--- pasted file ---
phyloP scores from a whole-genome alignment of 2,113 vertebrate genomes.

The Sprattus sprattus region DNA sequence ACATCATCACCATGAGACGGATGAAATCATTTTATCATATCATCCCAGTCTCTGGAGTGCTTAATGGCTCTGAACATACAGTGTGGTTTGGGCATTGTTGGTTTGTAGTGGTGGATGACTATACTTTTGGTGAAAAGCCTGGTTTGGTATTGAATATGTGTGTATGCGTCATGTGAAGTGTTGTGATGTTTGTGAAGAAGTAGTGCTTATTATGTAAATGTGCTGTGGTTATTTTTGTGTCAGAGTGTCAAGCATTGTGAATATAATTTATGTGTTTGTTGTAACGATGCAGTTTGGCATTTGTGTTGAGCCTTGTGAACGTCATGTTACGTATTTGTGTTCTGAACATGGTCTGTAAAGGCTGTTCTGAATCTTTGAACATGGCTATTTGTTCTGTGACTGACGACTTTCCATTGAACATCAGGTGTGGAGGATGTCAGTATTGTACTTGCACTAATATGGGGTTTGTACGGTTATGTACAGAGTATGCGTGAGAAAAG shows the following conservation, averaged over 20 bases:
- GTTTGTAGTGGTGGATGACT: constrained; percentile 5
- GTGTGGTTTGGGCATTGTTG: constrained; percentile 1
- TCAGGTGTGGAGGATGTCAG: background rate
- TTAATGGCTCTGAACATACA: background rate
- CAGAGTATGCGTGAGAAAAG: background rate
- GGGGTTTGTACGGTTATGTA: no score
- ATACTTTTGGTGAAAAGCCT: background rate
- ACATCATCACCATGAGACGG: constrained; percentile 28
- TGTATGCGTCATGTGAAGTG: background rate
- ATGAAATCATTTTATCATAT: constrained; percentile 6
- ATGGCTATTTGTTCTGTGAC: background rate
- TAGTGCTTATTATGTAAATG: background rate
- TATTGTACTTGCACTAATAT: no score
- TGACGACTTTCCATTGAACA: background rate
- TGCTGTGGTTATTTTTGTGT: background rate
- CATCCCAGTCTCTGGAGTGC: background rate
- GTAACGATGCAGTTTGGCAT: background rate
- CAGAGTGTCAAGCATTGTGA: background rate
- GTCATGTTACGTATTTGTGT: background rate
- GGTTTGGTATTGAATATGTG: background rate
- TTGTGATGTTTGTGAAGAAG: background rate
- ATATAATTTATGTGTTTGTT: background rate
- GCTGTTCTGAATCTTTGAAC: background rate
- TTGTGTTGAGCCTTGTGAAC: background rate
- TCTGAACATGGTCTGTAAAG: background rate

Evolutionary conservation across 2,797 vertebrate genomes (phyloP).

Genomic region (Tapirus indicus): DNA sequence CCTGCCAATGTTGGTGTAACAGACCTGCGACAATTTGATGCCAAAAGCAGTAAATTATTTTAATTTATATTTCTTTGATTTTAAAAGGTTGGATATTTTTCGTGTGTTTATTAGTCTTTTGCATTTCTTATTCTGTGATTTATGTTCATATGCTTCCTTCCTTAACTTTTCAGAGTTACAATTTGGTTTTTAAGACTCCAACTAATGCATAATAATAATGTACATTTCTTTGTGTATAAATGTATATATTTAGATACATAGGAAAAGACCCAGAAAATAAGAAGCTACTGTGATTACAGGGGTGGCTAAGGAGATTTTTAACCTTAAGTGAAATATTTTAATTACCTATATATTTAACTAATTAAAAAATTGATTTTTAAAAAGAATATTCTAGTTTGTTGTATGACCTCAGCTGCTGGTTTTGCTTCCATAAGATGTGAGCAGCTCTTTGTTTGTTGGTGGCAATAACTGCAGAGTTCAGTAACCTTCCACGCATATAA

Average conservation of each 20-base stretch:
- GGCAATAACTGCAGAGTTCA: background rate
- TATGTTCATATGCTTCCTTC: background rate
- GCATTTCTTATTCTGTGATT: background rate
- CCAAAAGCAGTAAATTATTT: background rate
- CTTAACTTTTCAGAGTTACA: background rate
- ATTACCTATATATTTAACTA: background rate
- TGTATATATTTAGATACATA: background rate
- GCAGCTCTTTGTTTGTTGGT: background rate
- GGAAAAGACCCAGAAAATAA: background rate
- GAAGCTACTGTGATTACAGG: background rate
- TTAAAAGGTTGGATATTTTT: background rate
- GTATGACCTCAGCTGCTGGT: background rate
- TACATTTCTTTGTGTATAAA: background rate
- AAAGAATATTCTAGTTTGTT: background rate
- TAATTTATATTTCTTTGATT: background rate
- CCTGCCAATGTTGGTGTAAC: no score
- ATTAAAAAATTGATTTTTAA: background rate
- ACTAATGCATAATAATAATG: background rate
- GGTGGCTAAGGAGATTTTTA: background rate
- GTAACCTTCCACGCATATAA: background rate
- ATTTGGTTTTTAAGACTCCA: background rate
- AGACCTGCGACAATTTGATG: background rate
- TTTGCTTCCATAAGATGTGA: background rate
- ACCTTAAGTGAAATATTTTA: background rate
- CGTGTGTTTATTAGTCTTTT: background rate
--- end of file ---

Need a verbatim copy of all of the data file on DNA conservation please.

phyloP scores from a whole-genome alignment of 2,113 vertebrate genomes.

The Sprattus sprattus region DNA sequence ACATCATCACCATGAGACGGATGAAATCATTTTATCATATCATCCCAGTCTCTGGAGTGCTTAATGGCTCTGAACATACAGTGTGGTTTGGGCATTGTTGGTTTGTAGTGGTGGATGACTATACTTTTGGTGAAAAGCCTGGTTTGGTATTGAATATGTGTGTATGCGTCATGTGAAGTGTTGTGATGTTTGTGAAGAAGTAGTGCTTATTATGTAAATGTGCTGTGGTTATTTTTGTGTCAGAGTGTCAAGCATTGTGAATATAATTTATGTGTTTGTTGTAACGATGCAGTTTGGCATTTGTGTTGAGCCTTGTGAACGTCATGTTACGTATTTGTGTTCTGAACATGGTCTGTAAAGGCTGTTCTGAATCTTTGAACATGGCTATTTGTTCTGTGACTGACGACTTTCCATTGAACATCAGGTGTGGAGGATGTCAGTATTGTACTTGCACTAATATGGGGTTTGTACGGTTATGTACAGAGTATGCGTGAGAAAAG shows the following conservation, averaged over 20 bases:
- GTTTGTAGTGGTGGATGACT: constrained; percentile 5
- GTGTGGTTTGGGCATTGTTG: constrained; percentile 1
- TCAGGTGTGGAGGATGTCAG: background rate
- TTAATGGCTCTGAACATACA: background rate
- CAGAGTATGCGTGAGAAAAG: background rate
- GGGGTTTGTACGGTTATGTA: no score
- ATACTTTTGGTGAAAAGCCT: background rate
- ACATCATCACCATGAGACGG: constrained; percentile 28
- TGTATGCGTCATGTGAAGTG: background rate
- ATGAAATCATTTTATCATAT: constrained; percentile 6
- ATGGCTATTTGTTCTGTGAC: background rate
- TAGTGCTTATTATGTAAATG: background rate
- TATTGTACTTGCACTAATAT: no score
- TGACGACTTTCCATTGAACA: background rate
- TGCTGTGGTTATTTTTGTGT: background rate
- CATCCCAGTCTCTGGAGTGC: background rate
- GTAACGATGCAGTTTGGCAT: background rate
- CAGAGTGTCAAGCATTGTGA: background rate
- GTCATGTTACGTATTTGTGT: background rate
- GGTTTGGTATTGAATATGTG: background rate
- TTGTGATGTTTGTGAAGAAG: background rate
- ATATAATTTATGTGTTTGTT: background rate
- GCTGTTCTGAATCTTTGAAC: background rate
- TTGTGTTGAGCCTTGTGAAC: background rate
- TCTGAACATGGTCTGTAAAG: background rate

Evolutionary conservation across 2,797 vertebrate genomes (phyloP).

Genomic region (Tapirus indicus): DNA sequence CCTGCCAATGTTGGTGTAACAGACCTGCGACAATTTGATGCCAAAAGCAGTAAATTATTTTAATTTATATTTCTTTGATTTTAAAAGGTTGGATATTTTTCGTGTGTTTATTAGTCTTTTGCATTTCTTATTCTGTGATTTATGTTCATATGCTTCCTTCCTTAACTTTTCAGAGTTACAATTTGGTTTTTAAGACTCCAACTAATGCATAATAATAATGTACATTTCTTTGTGTATAAATGTATATATTTAGATACATAGGAAAAGACCCAGAAAATAAGAAGCTACTGTGATTACAGGGGTGGCTAAGGAGATTTTTAACCTTAAGTGAAATATTTTAATTACCTATATATTTAACTAATTAAAAAATTGATTTTTAAAAAGAATATTCTAGTTTGTTGTATGACCTCAGCTGCTGGTTTTGCTTCCATAAGATGTGAGCAGCTCTTTGTTTGTTGGTGGCAATAACTGCAGAGTTCAGTAACCTTCCACGCATATAA

Average conservation of each 20-base stretch:
- GGCAATAACTGCAGAGTTCA: background rate
- TATGTTCATATGCTTCCTTC: background rate
- GCATTTCTTATTCTGTGATT: background rate
- CCAAAAGCAGTAAATTATTT: background rate
- CTTAACTTTTCAGAGTTACA: background rate
- ATTACCTATATATTTAACTA: background rate
- TGTATATATTTAGATACATA: background rate
- GCAGCTCTTTGTTTGTTGGT: background rate
- GGAAAAGACCCAGAAAATAA: background rate
- GAAGCTACTGTGATTACAGG: background rate
- TTAAAAGGTTGGATATTTTT: background rate
- GTATGACCTCAGCTGCTGGT: background rate
- TACATTTCTTTGTGTATAAA: background rate
- AAAGAATATTCTAGTTTGTT: background rate
- TAATTTATATTTCTTTGATT: background rate
- CCTGCCAATGTTGGTGTAAC: no score
- ATTAAAAAATTGATTTTTAA: background rate
- ACTAATGCATAATAATAATG: background rate
- GGTGGCTAAGGAGATTTTTA: background rate
- GTAACCTTCCACGCATATAA: background rate
- ATTTGGTTTTTAAGACTCCA: background rate
- AGACCTGCGACAATTTGATG: background rate
- TTTGCTTCCATAAGATGTGA: background rate
- ACCTTAAGTGAAATATTTTA: background rate
- CGTGTGTTTATTAGTCTTTT: background rate